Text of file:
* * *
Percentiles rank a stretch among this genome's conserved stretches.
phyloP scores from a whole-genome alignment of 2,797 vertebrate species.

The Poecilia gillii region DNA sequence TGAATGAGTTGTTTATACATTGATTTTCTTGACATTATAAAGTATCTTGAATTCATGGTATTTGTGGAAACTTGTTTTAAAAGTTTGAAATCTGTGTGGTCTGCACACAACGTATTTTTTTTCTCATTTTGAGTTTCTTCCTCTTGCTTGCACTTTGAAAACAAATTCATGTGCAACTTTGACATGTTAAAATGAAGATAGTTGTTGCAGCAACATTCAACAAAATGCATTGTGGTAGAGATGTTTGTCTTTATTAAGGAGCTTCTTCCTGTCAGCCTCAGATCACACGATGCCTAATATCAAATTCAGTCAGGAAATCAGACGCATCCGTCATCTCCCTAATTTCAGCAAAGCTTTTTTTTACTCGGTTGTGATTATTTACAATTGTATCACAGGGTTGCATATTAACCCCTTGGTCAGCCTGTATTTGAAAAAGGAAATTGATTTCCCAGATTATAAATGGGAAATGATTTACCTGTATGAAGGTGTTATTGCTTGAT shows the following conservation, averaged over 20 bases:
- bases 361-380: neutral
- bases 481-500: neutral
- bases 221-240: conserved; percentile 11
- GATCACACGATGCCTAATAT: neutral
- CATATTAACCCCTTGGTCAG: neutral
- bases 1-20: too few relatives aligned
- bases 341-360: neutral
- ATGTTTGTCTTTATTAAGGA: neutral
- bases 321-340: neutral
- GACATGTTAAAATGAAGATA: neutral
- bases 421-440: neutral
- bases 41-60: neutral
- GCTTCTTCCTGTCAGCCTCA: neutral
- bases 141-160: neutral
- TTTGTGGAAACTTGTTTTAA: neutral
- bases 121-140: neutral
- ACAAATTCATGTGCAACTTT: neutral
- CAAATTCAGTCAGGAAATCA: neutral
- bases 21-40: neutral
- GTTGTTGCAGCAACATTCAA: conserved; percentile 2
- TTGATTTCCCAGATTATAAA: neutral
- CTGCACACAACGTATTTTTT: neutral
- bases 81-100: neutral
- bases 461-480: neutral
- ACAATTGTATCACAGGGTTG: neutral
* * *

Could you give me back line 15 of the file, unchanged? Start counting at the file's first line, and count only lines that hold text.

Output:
- bases 41-60: neutral